Sure, President Barack Obama's 2012 campaign has only just this week decided on where it will set up shop (Chicago), and the actual election remains 23 months away. That isn't stopping pundits from evaluating his reelection odds. The latest round of commentariat analysis concludes with a general consensus that Obama faces good prospects, with a few important caveats. Here's what they have to say.

  • Depends on Strength of GOP Field  The New York Times' Nate Silver sees good signs for Obama there. "His approval ratings right now are quite similar to where George W. Bush’s were at the end of 2004. Mr. Bush won re-election, albeit very narrowly and against a relatively weak Democratic nominee. Then again, the set of prospective Republican nominees is also perhaps rather weak. An average of polls conducted since Nov. 2 show Mr. Obama leading Mitt Romney by an average of 2 or 3 points, and Mike Huckabee by 3 or 4 points." Also, "Obama is more popular than the Republican Congress--an advantage that Bill Clinton did not have after 1994, nor Ronald Reagan after 1982. With the equally unpopular Democratic Congress largely being marginalized, that may work to his advantage."
  • Why 2012 Will Be Easier for Dems Than 2010  The National Review's Michael Barone calls Obama "down but not out." The conservative columnist writes,
Several factors will likely work less strongly against Obama in 2012 than against the Obama Democrats in 2010. Turnout will be different, for one thing. We may see again the record turnout of blacks we saw in 2008. Young people who pretty much shunned the polls in the midterms may turn out and vote--though the 34-point margin they gave to Obama was halved to 17 points for congressional Democrats in 2010. The balance of enthusiasm favored Republicans and conservatives in 2010, as it had favored Democrats in 2006 and 2008. It could conceivably shift and favor the Democrats once again.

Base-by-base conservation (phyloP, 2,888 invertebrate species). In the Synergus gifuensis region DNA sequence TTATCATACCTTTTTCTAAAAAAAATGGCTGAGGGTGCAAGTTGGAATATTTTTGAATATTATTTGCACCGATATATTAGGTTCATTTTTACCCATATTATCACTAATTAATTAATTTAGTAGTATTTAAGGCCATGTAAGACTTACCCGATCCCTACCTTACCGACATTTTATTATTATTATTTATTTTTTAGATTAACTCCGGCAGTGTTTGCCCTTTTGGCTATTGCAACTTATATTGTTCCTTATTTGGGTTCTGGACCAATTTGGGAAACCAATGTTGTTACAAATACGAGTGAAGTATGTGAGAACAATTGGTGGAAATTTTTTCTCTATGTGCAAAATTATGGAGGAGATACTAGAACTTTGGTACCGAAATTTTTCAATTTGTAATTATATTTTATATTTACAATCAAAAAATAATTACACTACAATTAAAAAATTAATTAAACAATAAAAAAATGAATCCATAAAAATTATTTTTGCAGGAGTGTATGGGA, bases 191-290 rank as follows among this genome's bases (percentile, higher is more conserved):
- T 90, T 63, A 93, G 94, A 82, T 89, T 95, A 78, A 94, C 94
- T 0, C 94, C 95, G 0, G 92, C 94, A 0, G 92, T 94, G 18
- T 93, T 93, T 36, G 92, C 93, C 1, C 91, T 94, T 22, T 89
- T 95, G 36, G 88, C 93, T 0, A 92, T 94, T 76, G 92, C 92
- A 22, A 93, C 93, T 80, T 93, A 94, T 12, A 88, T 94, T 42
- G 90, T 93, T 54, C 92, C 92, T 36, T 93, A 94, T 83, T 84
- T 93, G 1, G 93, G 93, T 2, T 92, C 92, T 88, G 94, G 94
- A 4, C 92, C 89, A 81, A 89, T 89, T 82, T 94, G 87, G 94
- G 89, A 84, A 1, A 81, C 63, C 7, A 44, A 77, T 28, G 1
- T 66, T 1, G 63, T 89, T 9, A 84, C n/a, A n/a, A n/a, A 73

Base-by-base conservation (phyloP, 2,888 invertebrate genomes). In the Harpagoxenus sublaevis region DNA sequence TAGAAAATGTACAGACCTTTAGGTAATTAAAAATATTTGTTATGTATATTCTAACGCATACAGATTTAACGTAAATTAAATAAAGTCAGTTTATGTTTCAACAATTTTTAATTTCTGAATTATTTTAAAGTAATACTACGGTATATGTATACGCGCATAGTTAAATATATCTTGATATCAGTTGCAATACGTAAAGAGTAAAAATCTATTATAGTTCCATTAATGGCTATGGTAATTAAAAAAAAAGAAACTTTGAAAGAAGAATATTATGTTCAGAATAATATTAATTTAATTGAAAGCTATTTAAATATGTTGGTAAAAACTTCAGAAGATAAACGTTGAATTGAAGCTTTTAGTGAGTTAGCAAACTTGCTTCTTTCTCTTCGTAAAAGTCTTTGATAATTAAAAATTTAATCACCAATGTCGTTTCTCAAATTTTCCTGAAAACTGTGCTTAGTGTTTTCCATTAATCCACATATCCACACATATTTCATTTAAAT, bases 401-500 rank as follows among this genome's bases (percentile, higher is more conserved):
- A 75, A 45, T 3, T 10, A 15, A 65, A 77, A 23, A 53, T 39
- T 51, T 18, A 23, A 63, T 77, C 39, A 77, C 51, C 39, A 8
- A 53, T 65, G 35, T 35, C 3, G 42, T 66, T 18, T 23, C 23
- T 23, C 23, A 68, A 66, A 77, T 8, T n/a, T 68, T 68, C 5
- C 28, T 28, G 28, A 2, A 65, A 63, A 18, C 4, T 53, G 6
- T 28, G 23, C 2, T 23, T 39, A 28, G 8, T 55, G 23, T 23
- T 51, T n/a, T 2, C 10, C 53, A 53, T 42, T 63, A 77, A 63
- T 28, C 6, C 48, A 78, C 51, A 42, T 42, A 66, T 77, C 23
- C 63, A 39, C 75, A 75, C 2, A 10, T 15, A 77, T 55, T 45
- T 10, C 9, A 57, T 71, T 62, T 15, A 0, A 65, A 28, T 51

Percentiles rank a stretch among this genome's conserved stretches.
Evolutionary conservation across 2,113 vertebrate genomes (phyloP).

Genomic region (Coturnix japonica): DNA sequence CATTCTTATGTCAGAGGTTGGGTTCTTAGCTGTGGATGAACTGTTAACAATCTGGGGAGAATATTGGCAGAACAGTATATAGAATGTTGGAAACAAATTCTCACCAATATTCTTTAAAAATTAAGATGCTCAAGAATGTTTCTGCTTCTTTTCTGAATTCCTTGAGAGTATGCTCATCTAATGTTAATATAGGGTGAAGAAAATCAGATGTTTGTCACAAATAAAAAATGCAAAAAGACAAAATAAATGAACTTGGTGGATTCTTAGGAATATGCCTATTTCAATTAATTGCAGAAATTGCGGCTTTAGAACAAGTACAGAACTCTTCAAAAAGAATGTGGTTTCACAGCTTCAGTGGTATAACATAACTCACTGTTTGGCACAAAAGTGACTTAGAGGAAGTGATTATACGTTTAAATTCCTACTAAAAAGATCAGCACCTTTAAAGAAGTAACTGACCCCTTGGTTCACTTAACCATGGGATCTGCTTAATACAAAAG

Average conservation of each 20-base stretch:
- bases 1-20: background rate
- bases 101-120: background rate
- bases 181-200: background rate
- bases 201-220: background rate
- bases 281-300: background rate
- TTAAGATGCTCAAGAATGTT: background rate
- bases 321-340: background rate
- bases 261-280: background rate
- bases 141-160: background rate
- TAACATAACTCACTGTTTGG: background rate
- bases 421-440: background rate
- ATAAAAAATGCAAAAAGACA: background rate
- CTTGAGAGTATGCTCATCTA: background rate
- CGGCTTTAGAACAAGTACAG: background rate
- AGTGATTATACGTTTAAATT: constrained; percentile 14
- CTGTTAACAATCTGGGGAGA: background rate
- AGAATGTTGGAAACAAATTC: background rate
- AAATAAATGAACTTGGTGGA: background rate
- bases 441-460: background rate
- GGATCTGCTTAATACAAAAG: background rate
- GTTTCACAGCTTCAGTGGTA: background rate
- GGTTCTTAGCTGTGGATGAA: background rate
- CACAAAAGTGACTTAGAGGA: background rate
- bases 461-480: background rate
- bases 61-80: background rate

• GOP Congress a Boon for Obama  Conservative blogger Ann Althouse points out that both Reagan and Clinton won reelection after a bruising first-term midterm where their party lost control of Congress. Now that this has happened to Obama, could it help his reelection? "It seems to me that people generally tend to hate Congress, so it will help the President to have an oppositional Congress."
  • Caveat: GOP Challenger Will Be Strengthened By Primary  The Washington Post's Greg Sargent, though confident that "Obama is in reasonably good shape," warns, "any [Republican] candidate who survives the nomination process will both look a lot stronger than he or she looks now and will also, at least to some extent, have proved to actually be stronger than he or she looks now."
  • Caveat: Sluggish Economy Could Sink It  Paul Krugman and Robin Well write in The New York Review of Books, "Professional forecasters surveyed by the Philadelphia Federal Reserve now predict an average unemployment rate of 8.7 percent in 2012, awful news for a president seeking reelection. A tough, skillful political team might be able to win even in the face of such economic weakness. But the Obama team has demonstrated neither toughness nor skill."
  • The Two-Front War  Roll Call's Craig Crawford asks, "Can he give conservatives and liberals just enough of what they want to win reelection?" Crawford elaborates: "It is a formula that could facilitate Obama's reelection: Occasionally give in to conservatives on the fiscal front, while sporadically delivering what liberals want on the social front. Neither side will be thrilled but perhaps neither side will be angry enough to cost him another term."